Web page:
Summary: Might have kept the doctor away from another Joe, but not his latest maiming.
Word Count: 1900
Attentive viewers will have no doubt realized that the various members of the Cartwright family demonstrated an uncanny knack for being maimed. Especially the youngest (and most gorgeous) son, Joe. A variety of unfortunate accidents had seen him knocked unconscious either in explosions, or by the butt of a gun, or by falling off Cochise, being shot by both bow and arrow and by gun, suffering from dehydration and exposure, being trampled upon by a horse, not to mention indulging in numerous fights, most of which resulted in a fetching cut over his left eyebrow. Indeed, on one memorable occasion, Joe had managed to successfully combine bullet wounds and the resulting infection with various animal bites all in one heart-wrenching illness. Adam continued to assert his innocence in this affair, avowing that he had merely mistaken his brother for a wolf, although Ben sometimes had his doubts. After all, who had ever seen a wolf with luxuriant curls?
All of the above meant that Doctor Paul Martin was a frequent visitor at the Ponderosa. Strangely enough, no money for his medical services was ever seen to exchange hands and the truth was that the respected physician was sadly impecunious. After all, patching up the Cartwrights meant that he had little time to devote to his other patients.
“Why don’t you try diversifying?” the blonde suggested helpfully. Years of working in the exciting world of Government service meant that she could offer seemingly useful solutions, which sounded plausible, but were somewhat tenuous and elusive. A bit like politicians in fact.
Paul looked perplexed, as well he might. Being a mother, the redhead was ready to translate her sister’s statement.
“You could try using your medical knowledge to come up with a popular product people want to buy. How about orthopedic footwear?”
Paul gave her an old-fashioned look. Well, he wasn’t among the trendsetters of Virginia City, was he?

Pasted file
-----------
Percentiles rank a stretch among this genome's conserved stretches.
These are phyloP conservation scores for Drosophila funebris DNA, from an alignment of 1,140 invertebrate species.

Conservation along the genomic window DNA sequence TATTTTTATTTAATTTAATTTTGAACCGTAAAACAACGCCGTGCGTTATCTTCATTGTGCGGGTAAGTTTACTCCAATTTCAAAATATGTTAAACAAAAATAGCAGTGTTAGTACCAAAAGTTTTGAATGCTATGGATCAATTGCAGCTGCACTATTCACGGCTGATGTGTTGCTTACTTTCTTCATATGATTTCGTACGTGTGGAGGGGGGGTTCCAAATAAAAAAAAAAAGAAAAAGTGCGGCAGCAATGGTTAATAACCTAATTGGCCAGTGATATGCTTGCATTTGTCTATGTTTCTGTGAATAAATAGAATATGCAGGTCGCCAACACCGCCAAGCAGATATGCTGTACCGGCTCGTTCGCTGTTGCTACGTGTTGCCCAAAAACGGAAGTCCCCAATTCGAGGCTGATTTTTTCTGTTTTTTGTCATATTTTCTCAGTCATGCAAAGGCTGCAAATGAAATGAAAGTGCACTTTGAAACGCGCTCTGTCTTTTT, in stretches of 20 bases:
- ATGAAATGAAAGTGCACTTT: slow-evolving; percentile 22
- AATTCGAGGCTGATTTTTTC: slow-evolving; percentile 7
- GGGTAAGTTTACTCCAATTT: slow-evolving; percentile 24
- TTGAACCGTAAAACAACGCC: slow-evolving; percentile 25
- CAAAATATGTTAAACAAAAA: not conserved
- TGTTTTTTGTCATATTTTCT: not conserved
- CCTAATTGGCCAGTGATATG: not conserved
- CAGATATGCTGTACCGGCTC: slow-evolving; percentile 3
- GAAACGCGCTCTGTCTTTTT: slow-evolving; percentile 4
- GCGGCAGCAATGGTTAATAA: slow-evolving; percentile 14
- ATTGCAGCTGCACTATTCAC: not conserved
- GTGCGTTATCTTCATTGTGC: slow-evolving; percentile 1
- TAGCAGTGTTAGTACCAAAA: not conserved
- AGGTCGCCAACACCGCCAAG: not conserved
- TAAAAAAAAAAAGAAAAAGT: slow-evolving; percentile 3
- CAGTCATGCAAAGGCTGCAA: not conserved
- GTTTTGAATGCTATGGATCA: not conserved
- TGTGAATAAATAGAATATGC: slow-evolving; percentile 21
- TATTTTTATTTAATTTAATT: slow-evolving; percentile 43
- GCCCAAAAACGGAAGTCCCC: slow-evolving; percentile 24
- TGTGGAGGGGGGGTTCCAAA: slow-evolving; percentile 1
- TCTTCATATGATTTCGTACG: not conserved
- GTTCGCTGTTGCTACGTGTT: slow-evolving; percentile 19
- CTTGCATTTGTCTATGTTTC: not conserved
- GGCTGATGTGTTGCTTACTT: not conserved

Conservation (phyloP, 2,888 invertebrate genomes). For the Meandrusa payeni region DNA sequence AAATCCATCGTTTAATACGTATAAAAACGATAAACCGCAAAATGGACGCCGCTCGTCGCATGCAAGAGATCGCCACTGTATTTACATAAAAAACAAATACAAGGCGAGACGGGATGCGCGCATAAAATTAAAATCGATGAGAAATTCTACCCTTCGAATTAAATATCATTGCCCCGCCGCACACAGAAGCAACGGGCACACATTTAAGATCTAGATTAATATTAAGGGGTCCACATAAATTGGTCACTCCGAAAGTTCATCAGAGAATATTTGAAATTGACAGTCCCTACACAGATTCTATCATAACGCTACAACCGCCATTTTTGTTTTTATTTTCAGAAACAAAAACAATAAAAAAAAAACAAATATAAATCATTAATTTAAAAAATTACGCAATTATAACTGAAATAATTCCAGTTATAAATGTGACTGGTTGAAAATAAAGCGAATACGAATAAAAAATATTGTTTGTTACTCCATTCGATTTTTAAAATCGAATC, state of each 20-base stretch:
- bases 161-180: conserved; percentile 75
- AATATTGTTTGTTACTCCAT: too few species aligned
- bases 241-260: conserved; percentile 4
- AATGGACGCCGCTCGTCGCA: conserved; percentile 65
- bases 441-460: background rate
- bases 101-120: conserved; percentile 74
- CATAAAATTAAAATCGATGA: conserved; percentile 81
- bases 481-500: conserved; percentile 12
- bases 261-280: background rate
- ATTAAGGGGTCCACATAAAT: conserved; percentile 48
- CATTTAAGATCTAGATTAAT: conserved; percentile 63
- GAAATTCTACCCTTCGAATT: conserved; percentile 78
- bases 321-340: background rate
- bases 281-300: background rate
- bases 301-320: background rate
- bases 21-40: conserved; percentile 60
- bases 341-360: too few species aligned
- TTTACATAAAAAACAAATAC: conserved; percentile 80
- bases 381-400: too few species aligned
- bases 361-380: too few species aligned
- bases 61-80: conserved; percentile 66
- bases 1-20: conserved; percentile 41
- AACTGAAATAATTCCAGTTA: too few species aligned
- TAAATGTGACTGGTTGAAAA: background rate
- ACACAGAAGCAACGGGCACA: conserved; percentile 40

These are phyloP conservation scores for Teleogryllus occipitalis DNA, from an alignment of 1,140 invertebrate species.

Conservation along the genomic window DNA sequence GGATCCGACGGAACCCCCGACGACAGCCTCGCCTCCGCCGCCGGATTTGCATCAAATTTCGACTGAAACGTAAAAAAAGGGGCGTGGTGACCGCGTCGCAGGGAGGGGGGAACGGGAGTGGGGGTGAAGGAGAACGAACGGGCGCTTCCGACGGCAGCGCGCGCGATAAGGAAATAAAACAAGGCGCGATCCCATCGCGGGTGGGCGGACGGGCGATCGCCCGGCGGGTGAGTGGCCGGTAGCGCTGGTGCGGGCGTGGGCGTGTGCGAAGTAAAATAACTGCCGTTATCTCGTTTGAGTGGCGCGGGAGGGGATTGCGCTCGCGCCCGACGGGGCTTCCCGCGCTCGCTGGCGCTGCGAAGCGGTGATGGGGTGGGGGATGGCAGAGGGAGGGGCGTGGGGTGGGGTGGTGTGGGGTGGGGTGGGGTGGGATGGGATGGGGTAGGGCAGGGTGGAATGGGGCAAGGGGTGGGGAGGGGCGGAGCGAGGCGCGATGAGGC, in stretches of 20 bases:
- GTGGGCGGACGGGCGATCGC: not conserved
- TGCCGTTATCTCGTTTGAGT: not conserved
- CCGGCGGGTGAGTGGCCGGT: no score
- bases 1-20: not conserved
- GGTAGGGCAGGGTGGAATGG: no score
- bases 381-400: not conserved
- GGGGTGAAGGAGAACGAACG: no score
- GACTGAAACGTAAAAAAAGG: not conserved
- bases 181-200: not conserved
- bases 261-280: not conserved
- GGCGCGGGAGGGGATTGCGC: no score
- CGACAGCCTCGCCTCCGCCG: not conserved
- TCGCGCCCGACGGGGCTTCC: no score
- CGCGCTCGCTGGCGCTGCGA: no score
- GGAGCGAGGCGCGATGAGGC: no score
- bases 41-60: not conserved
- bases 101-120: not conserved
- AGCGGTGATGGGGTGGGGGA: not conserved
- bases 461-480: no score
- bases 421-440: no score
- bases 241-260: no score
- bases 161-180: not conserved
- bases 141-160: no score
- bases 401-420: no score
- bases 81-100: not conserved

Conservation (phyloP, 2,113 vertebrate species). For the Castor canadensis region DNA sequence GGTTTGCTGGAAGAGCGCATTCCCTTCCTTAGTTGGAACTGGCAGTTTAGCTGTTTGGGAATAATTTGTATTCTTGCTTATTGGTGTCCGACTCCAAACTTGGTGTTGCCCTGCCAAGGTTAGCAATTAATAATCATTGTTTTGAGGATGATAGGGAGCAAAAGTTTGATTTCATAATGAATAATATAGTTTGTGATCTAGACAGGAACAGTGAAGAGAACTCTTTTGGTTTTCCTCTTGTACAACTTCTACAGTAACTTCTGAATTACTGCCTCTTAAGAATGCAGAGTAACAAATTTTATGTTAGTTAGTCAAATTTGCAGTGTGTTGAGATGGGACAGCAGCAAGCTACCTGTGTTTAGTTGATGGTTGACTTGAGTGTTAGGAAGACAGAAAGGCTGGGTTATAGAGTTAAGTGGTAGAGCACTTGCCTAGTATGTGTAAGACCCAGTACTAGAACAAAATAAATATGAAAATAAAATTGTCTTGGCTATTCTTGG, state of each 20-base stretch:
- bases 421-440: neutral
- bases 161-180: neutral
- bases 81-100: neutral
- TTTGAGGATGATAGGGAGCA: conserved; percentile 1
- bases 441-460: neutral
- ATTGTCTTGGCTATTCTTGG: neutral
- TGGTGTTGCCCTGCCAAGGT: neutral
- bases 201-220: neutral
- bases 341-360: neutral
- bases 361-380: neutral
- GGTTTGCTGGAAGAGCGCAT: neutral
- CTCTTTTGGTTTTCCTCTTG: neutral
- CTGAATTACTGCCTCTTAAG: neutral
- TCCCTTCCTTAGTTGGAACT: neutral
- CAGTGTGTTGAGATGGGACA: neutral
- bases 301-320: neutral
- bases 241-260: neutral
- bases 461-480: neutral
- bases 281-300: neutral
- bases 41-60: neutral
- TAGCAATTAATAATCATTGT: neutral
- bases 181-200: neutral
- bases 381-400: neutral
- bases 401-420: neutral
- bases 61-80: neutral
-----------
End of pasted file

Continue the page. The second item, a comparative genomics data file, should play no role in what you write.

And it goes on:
“I hardly think that’ll be a best seller,” he rebuffed. “Doc Martin’s boots! Not exactly catchy, is it? Who would buy a product like that?”
Luckily, Joe came into the room at that point, which stopped the blonde from revealing that punks, bikers and even the Pope all wore the iconic footwear. Joe had been beaming happily at the Giggly Sisters, for he seemed to have been missing them for a few weeks, although he couldn’t quite figure that one out. However, his ready smile faded when he saw the doctor standing there. “I’m fine!” he cried, unasked, and started to back away. He’d lost count of the number of times he’d been used as a human guinea pig for the latest fancy treatment Paul Martin had dreamt up.
Not believing this protestation of robust health, for it was Joe’s perpetual cry when faced with the good doctor, Paul began to advance on Joe, who continued to back away until, despite warning cries from the sisters, he toppled over the uncomfy settee and cracked his head off the coffee table that seemed to have been made from railway sleepers.
“Joe!” the sisters chorused in despair, and dashed to Joe’s side, beating the doctor there by several minutes, despite the fact he was in the same room. It had to be said, Doc Martin spent too much time riding in his buggy, and not enough using his legs, and was getting rather portly. From their position by the unconscious Joe, the sisters exchanged a glance of delight.
“A maim,” sighed the blonde. “I haven’t seen a maim in ages.”
“I’ve seen a few,” replied the redhead, who looked equally misty-eyed. “But it’s not the same without you to share it with.”
Of course, it was a complete mystery why Ben had decided to combine the delicate (but hideously uncomfortable sofa) and London gentleman’s club-style leather chairs with a coffee table of such chunky proportions.
“They’re called railroad ties, not railway sleepers!” Ben hissed at the girls. His ever-alert parental radar had alerted him to the fact that Joe had indulged in yet another unfortunate accident. The blonde was busy loosening Joe’s clothing and removing his boots, but she retorted pithily, “As the steam engine was invented by a Briton, I think we know what we’re talking about!”
Ben puffed out his chest in indignation. It was an impressive sight and the girls in wardrobe wondered if they would be called upon to do some emergency repairs to the buttons. Perhaps Ben would keep his shirt on, necessitating close contact, or then again, he might remove it and stride about sans chemise. It was very exciting and one of them had to sit down and put her head between her knees.
“Joseph!” Ben’s tones were full of concern and his conches quivered with anticipation. He turned to Doc Martin in relief. “Good thing you were on the spot, Paul! And, of course, there’ll be no call out charge, will there?”
With a little sigh, Paul sat down on the table to examine Joe. It was a lot more comfortable than the sofa and bore his weight easily. Mind you, despite all its practical virtues, the table was highly incongruous and it was a complete mystery why Ben never minded anyone sitting on it but objected when Joe would occasionally try to prop his feet on it (normally to relieve the excruciating backache the sofa induced).